The story’s protagonist, Arthur’s nephew and one of his most loyal knights. Although he modestly disclaims it, Gawain has the reputation of being a great knight and courtly lover. He prides himself on his observance of the five points of chivalry in every aspect of his life. Gawain is a pinnacle of humility, piety, integrity, loyalty, and honesty. His only flaw proves to be that he loves his own life so much that he will lie in order to protect himself. Gawain leaves the Green Chapel penitent and changed.
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A mysterious visitor to Camelot. The Green Knight’s huge stature, wild appearance, and green complexion set him apart from the beardless knights and beautiful ladies of Arthur’s Camelot. He is an ambiguous figure: he says that he comes in friendship, not wanting to fight, but the friendly game he proposes is quite deadly. He attaches great importance to verbal contracts, expecting Sir Gawain to go to great lengths to hold up his end of their bargain. The Green Knight shows himself to be a supernatural being when he picks up his own severed head and rides out of Arthur’s court, still speaking. At the same time, he seems to symbolize the natural world, in that he is killed and reborn as part of a cycle. At the poem’s end, we discover that the Green Knight is also Bertilak, Gawain’s host, and one of Morgan le Faye’s minions.
The sturdy, good-natured lord of the castle where Gawain spends Christmas. We only learn Bertilak’s name at the end of Sir Gawain and the Green Knight. The poem associates Bertilak with the natural world—his beard resembles a beaver, his face a fire—but also with the courtly behavior of an aristocratic host. Boisterous, powerful, brave, and generous, Lord Bertilak provides an interesting foil to King Arthur. At the end of the poem we learn that Bertilak and the Green Knight are the same person, magically enchanted by Morgan le Faye for her own designs.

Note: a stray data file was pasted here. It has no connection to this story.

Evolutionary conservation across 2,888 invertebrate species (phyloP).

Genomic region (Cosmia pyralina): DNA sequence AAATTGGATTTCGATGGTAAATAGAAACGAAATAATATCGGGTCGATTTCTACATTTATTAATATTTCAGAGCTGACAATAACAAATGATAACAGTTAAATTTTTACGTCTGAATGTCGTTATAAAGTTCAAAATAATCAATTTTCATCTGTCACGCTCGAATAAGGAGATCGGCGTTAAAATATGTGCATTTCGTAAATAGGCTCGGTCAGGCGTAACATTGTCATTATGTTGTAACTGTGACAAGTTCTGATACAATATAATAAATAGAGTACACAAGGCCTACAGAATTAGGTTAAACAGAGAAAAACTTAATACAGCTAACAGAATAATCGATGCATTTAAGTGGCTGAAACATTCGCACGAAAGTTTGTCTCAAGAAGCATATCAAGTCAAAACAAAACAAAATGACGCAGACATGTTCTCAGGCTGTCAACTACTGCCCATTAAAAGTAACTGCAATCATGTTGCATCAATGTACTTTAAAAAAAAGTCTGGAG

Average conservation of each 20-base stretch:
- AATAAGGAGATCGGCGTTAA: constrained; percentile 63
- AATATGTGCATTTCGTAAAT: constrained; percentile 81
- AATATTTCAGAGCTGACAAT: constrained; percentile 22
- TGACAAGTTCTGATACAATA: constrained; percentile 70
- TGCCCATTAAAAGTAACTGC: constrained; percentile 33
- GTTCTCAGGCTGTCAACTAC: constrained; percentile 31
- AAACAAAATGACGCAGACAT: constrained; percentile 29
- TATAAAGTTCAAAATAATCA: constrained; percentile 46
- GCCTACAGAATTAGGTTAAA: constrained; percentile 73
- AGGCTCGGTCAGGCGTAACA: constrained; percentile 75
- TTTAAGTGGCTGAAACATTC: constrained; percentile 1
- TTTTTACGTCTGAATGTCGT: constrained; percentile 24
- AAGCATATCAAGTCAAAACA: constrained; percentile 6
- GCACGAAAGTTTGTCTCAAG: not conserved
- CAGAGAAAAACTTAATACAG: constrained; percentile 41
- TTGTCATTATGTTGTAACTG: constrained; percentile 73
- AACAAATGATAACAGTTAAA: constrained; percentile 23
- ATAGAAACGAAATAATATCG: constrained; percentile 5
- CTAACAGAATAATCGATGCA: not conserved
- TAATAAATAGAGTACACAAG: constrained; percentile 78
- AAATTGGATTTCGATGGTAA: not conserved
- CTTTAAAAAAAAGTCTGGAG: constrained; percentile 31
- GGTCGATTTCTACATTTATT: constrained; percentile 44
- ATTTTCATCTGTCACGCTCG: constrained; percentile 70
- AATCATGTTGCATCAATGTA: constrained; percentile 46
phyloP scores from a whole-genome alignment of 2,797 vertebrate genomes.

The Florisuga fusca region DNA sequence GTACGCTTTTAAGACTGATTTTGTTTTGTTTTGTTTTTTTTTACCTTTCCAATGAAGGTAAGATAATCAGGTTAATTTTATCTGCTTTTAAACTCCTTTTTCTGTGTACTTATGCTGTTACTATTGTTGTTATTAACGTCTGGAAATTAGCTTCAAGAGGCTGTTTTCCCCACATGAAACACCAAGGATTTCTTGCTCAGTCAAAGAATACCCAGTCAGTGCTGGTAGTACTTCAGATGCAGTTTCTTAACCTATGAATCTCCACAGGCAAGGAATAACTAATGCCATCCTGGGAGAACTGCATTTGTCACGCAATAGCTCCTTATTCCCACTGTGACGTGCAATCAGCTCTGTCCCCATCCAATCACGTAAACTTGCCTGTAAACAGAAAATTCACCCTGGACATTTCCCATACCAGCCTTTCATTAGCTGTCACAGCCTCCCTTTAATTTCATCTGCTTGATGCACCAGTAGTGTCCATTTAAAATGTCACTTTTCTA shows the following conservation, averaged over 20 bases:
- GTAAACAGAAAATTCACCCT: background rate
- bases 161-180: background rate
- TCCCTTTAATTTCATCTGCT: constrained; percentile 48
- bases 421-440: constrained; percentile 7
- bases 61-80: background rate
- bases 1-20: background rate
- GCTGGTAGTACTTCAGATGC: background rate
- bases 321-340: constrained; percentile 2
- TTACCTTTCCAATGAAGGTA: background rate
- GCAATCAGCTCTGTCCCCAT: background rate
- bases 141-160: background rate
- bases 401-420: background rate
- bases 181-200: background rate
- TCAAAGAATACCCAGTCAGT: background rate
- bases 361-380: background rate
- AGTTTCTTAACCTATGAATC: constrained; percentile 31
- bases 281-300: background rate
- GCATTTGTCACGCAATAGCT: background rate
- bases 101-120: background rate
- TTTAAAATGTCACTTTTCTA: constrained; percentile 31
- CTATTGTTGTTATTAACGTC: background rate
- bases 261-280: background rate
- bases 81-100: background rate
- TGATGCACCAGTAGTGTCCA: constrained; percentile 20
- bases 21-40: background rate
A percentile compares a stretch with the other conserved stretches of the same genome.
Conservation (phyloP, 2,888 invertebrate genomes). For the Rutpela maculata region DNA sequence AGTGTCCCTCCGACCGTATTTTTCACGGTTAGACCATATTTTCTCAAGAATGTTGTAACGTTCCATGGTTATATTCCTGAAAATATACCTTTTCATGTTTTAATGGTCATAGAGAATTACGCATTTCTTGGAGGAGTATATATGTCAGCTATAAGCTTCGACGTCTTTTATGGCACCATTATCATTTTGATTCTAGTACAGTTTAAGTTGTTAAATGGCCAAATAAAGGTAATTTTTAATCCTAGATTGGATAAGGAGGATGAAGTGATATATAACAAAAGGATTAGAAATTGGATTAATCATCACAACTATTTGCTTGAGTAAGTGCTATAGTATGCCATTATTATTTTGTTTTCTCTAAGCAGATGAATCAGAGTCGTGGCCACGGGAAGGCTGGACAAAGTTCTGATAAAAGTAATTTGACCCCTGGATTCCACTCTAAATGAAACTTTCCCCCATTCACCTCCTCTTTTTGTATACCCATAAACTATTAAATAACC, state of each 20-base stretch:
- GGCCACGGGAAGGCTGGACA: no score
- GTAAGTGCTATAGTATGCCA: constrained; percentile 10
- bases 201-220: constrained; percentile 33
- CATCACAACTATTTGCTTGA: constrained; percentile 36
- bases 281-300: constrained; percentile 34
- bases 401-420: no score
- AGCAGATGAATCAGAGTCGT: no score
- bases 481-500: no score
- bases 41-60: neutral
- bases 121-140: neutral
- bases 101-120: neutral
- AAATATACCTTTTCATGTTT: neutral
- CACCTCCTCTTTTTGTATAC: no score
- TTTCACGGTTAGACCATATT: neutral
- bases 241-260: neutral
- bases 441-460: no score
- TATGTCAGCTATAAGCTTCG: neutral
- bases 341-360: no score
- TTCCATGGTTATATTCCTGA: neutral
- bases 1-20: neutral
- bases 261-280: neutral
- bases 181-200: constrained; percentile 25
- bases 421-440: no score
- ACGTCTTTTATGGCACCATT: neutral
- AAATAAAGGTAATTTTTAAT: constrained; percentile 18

Bertilak’s wife attempts to seduce Gawain on a daily basis during his stay at the castle. Though the poem presents her to the reader as no more than a beautiful young woman, Bertilak’s wife is an amazingly clever debater and an astute reader of Gawain’s responses as she argues her way through three attempted seductions. Flirtatious and intelligent, Bertilak’s wife ultimately turns out to be another pawn in Morgan le Faye’s plot.
The Arthurian tradition typically portrays Morgan as a powerful sorceress, trained by Merlin, as well as the half sister of King Arthur. Not until the last one hundred lines do we discover that the old woman at the castle is Morgan le Faye and that she has controlled the poem’s entire action from beginning to end. As she often does in Arthurian literature, Morgan appears as an enemy of Camelot, one who aims to cause as much trouble for her half brother and his followers as she can.
The king of Camelot. In Sir Gawain and the Green Knight, Arthur is young and beardless, and his court is in its golden age. Arthur’s refusal to eat until he hears a fantastic tale shows the petulance of youth, as does Arthur’s initial stunned response to the Green Knight’s challenge. However, like a good king, Arthur soon steps forward to take on the challenge. At the story’s end, Arthur joins his nephew in wearing a green girdle on his arm, showing that Gawain’s trial has taught him about his own fallibility.
Arthur’s wife. The beautiful young Guinevere of Sir Gawain and the Green Knight seems to have little in common with the one of later Arthurian legend. She sits next to Gawain at the New Year’s feast and remains a silent, objectified presence in the midst of the knights of the Round Table.